If you have been convicted of DUI in the past, you might think that you know what’s in store for you with your third charge. Actually, you need to prepare yourself. A third DUI in the state of California carries stiffer penalties than a first or second offense. There are also other factors that can play a role. As always, the best defense is to avoid getting behind the wheel if you’ve had a drink. However, if you are arrested and charged with a third DUI, you’ll need to know the following.
Whether it’s your first offense or your third, the penalties for DUI in California are steep, and they’re only going to become harsher as time goes on. Understanding the penalties for DUI is important for all California residents.
DUI is a crime, even if no one was hurt. If you’re found guilty of driving under the influence, you face repercussions. However, the severity of your infraction will determine exactly what happens in your case. There are two types of DUIs in California: misdemeanor DUIs and felony DUIs. Most of the time, DUIs are misdemeanor crimes. However, felony charges do happen. What’s the difference, and which will you be charged with?
The primary means to determine whether a driver is drunk while behind the wheel is the Breathalyzer test. It has been the subject of a lot of controversy, but it remains an important tool for police officers. Should you refuse to take the breath test on the side of the road? You’re within your rights to refuse, but there are some very good reasons to go ahead and comply with the officer’s instructions.
Sobriety checkpoints (or roadblocks) have become common tools used by police forces all around the country, not just in California. At the best of times, they’re an annoyance. They can also be significantly problematic, even if you have had nothing to drink. Knowing what to do when you are approaching these checkpoints, how to act toward the officers, and what your rights are will help you make it through.
With the help of an attorney, there’s an excellent chance that you’ll have your DUI charges dismissed or get out of court with only probation. However, if you’re on probation, you must abide by the court’s rules, or else you violate the terms of your probation. This violation opens you up to a wide range of damaging repercussions. What constitutes a violation of probation, and what might happen if you do violate those terms? Let’s take a closer look.
What Constitutes a Violation of Probation?
A probation violation is any action that breaks the rules governing your probation. For instance, if the judge requires you to attend an alcohol awareness class and you fail to do so, that’s a violation of the terms of your probation. California also has a zero tolerance stance on driving with any measurable alcohol in your system if you’re on probation. That means if you have just one drink and get behind the wheel and you are pulled over and given a breath test, you’re in violation of the terms of your probation. To reiterate, any measurable amount is a violation of your probation, even if it’s well under the legal limit. The standard legal blood alcohol limit does not apply to you if you are on probation for DUI.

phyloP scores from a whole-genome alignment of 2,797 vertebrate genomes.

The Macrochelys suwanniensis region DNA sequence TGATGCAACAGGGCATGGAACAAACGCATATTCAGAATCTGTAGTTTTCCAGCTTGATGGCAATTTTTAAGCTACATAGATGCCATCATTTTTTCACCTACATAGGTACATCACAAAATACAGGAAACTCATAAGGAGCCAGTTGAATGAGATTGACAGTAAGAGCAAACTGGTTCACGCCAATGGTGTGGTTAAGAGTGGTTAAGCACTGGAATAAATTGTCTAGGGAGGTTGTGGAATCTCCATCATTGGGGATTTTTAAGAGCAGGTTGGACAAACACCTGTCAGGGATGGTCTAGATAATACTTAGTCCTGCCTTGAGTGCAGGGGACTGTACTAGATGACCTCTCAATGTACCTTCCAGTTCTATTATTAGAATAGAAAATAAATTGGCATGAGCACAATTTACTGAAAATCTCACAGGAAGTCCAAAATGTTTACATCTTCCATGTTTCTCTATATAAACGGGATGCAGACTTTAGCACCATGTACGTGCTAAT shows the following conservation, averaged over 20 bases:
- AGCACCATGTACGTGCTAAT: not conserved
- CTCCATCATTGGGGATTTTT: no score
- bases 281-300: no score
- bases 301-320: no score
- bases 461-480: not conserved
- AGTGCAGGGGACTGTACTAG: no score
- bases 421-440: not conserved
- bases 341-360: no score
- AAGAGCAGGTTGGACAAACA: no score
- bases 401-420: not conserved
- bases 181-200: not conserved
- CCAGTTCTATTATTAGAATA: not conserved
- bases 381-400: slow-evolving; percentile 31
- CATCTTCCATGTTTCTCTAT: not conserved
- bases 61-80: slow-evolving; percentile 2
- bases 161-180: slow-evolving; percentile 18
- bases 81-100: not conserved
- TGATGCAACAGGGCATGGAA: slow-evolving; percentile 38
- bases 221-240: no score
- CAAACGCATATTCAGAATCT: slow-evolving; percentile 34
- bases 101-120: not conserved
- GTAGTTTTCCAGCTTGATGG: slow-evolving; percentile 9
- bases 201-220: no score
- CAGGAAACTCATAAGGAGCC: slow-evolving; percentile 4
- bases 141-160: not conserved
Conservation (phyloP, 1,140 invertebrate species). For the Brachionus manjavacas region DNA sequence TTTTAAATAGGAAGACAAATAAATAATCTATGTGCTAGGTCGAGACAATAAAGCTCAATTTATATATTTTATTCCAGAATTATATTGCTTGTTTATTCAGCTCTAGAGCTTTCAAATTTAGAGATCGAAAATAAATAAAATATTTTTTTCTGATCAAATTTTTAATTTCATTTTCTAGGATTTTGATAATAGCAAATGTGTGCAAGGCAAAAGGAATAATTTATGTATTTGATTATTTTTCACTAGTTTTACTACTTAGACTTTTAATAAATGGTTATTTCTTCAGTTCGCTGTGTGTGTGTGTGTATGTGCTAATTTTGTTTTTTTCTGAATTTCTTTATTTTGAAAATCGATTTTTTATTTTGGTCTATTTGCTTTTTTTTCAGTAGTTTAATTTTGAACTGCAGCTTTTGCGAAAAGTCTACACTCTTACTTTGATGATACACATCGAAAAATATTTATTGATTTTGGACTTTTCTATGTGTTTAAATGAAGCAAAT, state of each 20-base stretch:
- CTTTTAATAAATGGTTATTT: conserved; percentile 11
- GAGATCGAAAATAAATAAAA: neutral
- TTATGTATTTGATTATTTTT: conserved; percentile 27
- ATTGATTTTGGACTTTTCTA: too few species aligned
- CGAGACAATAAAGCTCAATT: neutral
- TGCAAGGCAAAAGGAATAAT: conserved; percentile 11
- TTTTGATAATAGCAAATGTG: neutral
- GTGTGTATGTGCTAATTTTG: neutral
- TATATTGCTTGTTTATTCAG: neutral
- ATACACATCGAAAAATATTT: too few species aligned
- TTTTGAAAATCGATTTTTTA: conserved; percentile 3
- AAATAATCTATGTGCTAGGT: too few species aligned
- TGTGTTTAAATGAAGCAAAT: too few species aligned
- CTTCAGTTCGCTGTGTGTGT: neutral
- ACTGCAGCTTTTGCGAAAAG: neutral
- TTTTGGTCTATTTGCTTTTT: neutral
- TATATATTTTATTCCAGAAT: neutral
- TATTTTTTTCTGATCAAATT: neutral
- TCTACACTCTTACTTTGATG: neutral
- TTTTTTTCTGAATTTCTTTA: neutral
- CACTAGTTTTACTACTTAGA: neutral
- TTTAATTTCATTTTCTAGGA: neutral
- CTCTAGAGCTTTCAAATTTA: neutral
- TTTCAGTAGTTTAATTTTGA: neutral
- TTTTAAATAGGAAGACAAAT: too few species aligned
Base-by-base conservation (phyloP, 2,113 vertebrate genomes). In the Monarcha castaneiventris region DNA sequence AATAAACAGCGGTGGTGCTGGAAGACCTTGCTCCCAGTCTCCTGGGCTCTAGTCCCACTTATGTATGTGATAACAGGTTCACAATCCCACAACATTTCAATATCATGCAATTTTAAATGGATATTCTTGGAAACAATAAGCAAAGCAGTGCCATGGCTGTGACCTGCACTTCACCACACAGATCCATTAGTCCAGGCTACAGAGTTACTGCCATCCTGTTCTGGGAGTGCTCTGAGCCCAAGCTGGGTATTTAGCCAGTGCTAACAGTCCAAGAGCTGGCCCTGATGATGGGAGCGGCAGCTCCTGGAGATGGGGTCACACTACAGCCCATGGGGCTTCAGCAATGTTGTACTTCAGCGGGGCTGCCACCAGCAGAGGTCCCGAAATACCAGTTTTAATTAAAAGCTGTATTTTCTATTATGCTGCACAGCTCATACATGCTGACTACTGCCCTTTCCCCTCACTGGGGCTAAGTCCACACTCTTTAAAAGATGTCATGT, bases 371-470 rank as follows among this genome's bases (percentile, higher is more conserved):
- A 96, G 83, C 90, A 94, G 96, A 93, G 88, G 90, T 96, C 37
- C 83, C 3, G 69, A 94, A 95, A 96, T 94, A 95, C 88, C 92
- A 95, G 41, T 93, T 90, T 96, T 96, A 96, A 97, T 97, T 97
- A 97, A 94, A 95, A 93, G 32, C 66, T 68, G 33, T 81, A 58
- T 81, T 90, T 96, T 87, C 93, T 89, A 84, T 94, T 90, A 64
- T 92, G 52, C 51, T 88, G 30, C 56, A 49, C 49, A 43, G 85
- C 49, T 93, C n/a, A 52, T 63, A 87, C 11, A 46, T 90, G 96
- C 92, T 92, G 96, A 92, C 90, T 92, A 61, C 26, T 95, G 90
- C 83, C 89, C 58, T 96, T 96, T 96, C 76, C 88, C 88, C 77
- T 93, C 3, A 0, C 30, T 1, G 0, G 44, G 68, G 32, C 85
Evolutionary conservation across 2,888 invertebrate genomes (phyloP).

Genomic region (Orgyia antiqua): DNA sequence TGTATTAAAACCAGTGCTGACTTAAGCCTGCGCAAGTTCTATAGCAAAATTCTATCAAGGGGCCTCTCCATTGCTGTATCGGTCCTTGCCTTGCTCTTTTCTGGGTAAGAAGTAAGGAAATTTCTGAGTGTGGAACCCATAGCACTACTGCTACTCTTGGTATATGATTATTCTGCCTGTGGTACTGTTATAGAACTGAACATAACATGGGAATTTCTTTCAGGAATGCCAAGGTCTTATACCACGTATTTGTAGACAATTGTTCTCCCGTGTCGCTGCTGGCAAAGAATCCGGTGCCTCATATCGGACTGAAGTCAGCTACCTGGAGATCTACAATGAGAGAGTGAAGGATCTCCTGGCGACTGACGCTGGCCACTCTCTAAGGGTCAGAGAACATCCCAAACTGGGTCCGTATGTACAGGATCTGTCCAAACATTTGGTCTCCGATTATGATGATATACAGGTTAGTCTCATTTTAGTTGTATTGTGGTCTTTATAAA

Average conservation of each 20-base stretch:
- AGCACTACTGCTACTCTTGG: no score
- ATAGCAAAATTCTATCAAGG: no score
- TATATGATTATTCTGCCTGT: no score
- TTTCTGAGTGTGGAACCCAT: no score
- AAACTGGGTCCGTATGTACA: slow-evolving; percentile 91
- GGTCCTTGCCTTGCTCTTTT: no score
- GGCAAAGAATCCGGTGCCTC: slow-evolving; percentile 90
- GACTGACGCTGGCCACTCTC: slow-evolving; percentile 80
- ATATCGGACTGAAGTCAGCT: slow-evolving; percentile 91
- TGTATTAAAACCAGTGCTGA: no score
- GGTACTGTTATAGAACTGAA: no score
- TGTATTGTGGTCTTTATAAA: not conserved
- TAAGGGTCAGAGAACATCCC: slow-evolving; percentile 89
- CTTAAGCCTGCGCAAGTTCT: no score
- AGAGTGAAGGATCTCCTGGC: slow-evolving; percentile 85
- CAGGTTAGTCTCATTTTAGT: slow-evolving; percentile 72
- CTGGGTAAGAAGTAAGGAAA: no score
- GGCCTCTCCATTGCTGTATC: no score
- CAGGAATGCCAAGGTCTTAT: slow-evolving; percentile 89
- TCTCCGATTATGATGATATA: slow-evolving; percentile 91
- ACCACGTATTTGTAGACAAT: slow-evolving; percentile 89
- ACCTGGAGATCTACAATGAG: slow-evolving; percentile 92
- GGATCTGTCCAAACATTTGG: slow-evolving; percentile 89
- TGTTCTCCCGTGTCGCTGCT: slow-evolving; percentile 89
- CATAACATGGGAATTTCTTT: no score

Police officers have a wide range of tests at their disposal to help determine if a driver has had too much to drink. However, the problem with these tests is that they’re largely inaccurate, with some barely going above 60% accuracy. That leaves a lot of room for error. Even drivers who have had nothing to drink at all can fail these tests, leading to an arrest for DUI. Of course, blood and urine testing will eventually exonerate innocent drivers, but that doesn’t make up for the time lost or the stigma of being arrested. Should you refuse to take field sobriety tests? What happens if you do refuse?
Being pulled over for suspected drunk driving is stressful and frightening. That surge of adrenaline alone can make people do things they shouldn’t. If there actually is any alcohol in your system, that can further degrade the situation by making you more likely to do things that could damage your case. If you’re pulled over, you need to be respectful, calm and compliant. Doing any of the following things could seriously damage your case beyond the help of even the most experienced DUI attorney.
California sees an immense influx of out of state visitors every year. They come for tourism. They come for business. They come for any number of different reasons. While those visitors are here, they eat and drink. There is always the chance that having a little too much to drink before getting behind the wheel will result in a DUI.
As an out of state driver, getting a DUI in California can be even more stressful and frightening than getting one in your home state. What do you need to know? Do you need to hire a California attorney? What will the process look like? Will you lose your license? These are just a handful of the many questions you will need to answer.